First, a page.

The question I am most often asked as a professor of Islamic Law is precisely how Islamic ISIS is. The matter came to the fore particularly after The Atlantic published an article on the subject a few months back, relying to a significant extent on Prof Haykel, and advancing the position that it was Islamic, rather than, to quote the article, “a collection of psychopaths”. Haykel is quoted in a slightly more strident form than this in the article, suggesting that Muslims who argue otherwise are “embarrassed and politically correct, with a cotton-candy view of their own religion.”
I am no apologist for traditionalist fiqh, as any reader of this blog will know. So the cotton candy comment actually does resonate with me, as do the castigations of the liberal elite issued by the bete noir of many believing Muslims, Ayaan Hirsi Ali. I’m always somewhat surprised by American liberals who are (like me) appalled by the positions of Rick Santorum or Ted Cruz on either birth control or the right of Christians to deny gay people pizza without realizing that Rick Santorum, by the standards of family law courts in Egypt and Iraq, is a radical progressive. I’ve never heard him say a wife’s primary marital obligation is to make herself available for her husband’s sexual enjoyment at any time of his choosing. And that’s the family court mantra in Arabic, borne of long tradition, sort of like an American contracts case beginning with “the purpose of contract law is to put the injured party in the position it would have been in had the contract been performed.” You start with that obvious statement and move forward from there to the particular facts of the case.
At the same time, as a believing Muslim myself, when Hirsi Ali ties this back to the Qur’an rather than to a deep and long patriarchal tradition in Islamic discourse (one effectively dissected by folks like Amina Wadud), or when we start talking about ISIS being Islamic, I have to balk. I’ll come back to Hirsi Ali another time, but on ISIS, it’s very, very hard to see how whatever it is doing is somehow “Islamic”. It’s not the medieval “caliphate.” Nor is it sensible to argue that any association of brigands who toss a flag up and say “caliphate” somehow earn that legitimacy, and with that the ability to describe all other entities challenging them as rebels and highway robbers in the Islamic tradition, thereby subjecting them to whatever convenient rules they can pull together from the juristic texts. If you can do that, then it’s just a free for all, the realization of the reductio ad absurdum challenge to the Realists that if all law is what the judges say, then who decides who the judges are? Surely only a world of massive political instability where law is effectively meaningless could accommodate this inherently nihilistic position. If that’s the position, then there is no Islam to speak of. That there is some historical resonance that attaches to some of their actions does not somehow avoid that core problem.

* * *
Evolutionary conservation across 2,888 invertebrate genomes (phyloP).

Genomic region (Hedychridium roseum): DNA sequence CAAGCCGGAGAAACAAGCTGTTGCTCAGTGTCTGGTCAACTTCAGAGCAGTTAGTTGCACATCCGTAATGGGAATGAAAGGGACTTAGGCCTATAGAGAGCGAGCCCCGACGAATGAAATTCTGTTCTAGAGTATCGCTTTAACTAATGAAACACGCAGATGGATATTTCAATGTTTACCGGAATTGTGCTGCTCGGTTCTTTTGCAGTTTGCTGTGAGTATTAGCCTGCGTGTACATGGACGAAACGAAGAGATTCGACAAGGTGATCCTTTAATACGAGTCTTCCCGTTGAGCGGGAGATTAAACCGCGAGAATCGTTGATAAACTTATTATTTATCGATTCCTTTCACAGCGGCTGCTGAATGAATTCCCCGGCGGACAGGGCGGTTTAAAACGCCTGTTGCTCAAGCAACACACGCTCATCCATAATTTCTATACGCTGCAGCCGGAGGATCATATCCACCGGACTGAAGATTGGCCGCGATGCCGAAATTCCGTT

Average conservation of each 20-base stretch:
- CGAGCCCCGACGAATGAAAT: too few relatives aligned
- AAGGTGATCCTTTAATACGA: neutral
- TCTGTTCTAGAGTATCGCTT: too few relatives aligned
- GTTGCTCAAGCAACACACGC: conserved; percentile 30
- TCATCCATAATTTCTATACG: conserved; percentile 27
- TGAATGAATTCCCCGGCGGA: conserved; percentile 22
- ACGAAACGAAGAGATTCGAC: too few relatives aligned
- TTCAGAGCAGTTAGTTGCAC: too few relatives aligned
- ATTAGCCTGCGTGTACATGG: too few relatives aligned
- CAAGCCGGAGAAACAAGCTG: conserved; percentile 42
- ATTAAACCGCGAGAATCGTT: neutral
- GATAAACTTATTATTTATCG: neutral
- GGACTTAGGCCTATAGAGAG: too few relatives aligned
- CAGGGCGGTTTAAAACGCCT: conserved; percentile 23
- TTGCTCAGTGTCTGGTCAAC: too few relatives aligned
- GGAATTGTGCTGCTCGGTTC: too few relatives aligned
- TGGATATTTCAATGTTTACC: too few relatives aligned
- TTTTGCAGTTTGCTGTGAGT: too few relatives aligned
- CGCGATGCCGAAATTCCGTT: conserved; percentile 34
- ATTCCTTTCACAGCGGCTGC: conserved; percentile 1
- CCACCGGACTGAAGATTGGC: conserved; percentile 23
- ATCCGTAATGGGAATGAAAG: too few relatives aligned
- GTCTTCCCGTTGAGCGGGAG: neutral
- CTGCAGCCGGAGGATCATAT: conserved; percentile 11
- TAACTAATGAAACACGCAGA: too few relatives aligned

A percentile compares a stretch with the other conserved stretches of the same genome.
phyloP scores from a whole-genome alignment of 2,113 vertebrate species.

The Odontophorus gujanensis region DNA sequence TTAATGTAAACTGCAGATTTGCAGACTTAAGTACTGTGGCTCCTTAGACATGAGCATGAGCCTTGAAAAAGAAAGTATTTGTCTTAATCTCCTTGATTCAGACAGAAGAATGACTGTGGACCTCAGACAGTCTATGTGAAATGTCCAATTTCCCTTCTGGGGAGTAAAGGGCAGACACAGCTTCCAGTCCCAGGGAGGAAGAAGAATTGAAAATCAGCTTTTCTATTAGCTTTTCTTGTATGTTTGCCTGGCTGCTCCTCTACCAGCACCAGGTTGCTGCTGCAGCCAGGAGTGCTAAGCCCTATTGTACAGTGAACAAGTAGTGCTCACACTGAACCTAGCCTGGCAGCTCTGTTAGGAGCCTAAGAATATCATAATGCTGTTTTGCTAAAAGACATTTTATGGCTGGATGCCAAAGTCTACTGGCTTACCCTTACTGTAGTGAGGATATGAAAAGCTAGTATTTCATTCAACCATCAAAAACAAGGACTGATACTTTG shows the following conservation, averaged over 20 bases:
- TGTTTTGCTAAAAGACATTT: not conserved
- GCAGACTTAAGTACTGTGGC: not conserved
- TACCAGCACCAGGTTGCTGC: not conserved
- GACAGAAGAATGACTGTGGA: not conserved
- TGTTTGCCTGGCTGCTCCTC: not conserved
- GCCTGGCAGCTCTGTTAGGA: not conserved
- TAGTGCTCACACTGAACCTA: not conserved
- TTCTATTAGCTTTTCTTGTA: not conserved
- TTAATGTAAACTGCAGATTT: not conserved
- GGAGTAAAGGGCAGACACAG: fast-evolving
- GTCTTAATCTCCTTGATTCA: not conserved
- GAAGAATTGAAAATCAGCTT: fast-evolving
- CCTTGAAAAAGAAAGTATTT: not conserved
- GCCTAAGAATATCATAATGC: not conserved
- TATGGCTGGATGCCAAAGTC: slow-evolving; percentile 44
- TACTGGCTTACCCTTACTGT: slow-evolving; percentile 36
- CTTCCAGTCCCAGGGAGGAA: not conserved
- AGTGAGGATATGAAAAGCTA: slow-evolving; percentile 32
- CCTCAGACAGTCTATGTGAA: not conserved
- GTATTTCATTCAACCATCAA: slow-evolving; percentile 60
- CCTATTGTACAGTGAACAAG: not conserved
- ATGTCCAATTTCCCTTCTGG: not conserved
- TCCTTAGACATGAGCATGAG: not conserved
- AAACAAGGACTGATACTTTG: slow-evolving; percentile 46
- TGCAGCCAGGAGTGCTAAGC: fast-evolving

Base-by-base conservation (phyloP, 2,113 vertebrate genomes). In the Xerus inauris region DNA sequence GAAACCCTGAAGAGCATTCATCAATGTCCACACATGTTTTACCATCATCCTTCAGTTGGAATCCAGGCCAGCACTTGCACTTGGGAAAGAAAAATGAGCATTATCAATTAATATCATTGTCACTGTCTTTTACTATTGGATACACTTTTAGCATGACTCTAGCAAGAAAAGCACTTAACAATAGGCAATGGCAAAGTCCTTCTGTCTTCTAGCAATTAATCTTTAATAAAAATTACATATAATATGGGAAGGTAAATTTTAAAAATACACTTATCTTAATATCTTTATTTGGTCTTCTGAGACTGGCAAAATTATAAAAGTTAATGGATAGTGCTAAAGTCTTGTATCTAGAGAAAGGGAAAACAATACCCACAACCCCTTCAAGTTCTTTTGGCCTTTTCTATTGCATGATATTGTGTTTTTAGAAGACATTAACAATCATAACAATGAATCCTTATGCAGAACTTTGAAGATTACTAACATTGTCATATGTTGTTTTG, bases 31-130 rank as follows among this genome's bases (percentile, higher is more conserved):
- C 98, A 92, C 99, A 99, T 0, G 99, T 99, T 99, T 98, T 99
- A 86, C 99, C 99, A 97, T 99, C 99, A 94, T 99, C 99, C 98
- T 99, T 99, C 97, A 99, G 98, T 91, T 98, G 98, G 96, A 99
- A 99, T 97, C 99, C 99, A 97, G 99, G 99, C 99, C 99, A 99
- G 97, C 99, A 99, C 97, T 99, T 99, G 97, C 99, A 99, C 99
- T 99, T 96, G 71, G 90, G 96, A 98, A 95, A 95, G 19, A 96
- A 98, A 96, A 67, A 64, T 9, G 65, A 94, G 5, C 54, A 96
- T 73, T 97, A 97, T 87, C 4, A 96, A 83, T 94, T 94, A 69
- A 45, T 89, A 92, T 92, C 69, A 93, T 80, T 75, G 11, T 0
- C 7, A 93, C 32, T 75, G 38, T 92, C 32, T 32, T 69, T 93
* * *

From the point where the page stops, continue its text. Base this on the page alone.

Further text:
Let me try to illustrate by way of analogy. Suppose for a moment that due to political dysfunction, appalling corruption, and a renting of whatever social fabric once existed, a group of white supremacists manages, by force of arms, to invade the city of Boston, kidnap thousands of its black citizens, and kill those of its police force who didn’t flee when the supremacists arrived. Now if they start selling their kidnapping victims, and sending them places to make them go work in cotton fields, separating them from their families and whipping them when they don’t work enough–you tell me, is that “American”? Is it even the position of those who speak today of the Southern tradition or their Southern heritage? If not, why not? Because they don’t know about slavery and are too politically correct to admit it existed?
My own position would be that it is a cotton candy version of American history that denies a hypothetical dystopia of the sort above as having any resonance with any aspect of American history. And it is true that too many of us Muslims are unwilling are to confront the realities of our pasts, and for that matter the medieval juristic texts that still tend to be studied in seminaries throughout the Islamic world (and in which, I assure you, the ability to deny gay people pizza would be far far more progressive than anything those texts say). So yes, say we are embarrassed by our history, and say we are politically correct. And say we need radical reform. The accusation stings, because it is accurate.
But it might well be true of America as well. Not to the same extent perhaps (American children at least study the history of slavery) but we do live in a world where a small town cop actually thinks he can shoot a black man six times in the back and get away with it because, well because cops always seem to get away with it these days, don’t they? Yet ask white Americans, an astonishing number seem to think the society is basically race neutral at this point.
None of that makes my white supremacists some embodiment of a true “America”, simply because contemporary politics proved so bad that they could actually take over territory and enslave black people. And Muslim cotton candy doesn’t make ISIS Islamic for the same reason. Whatever change we need, the fact is that they’re still just a ragtag collection of psychopaths taking advantage of political instability through the clever and opportunistic use of Islamic vocabulary. Nothing more than that.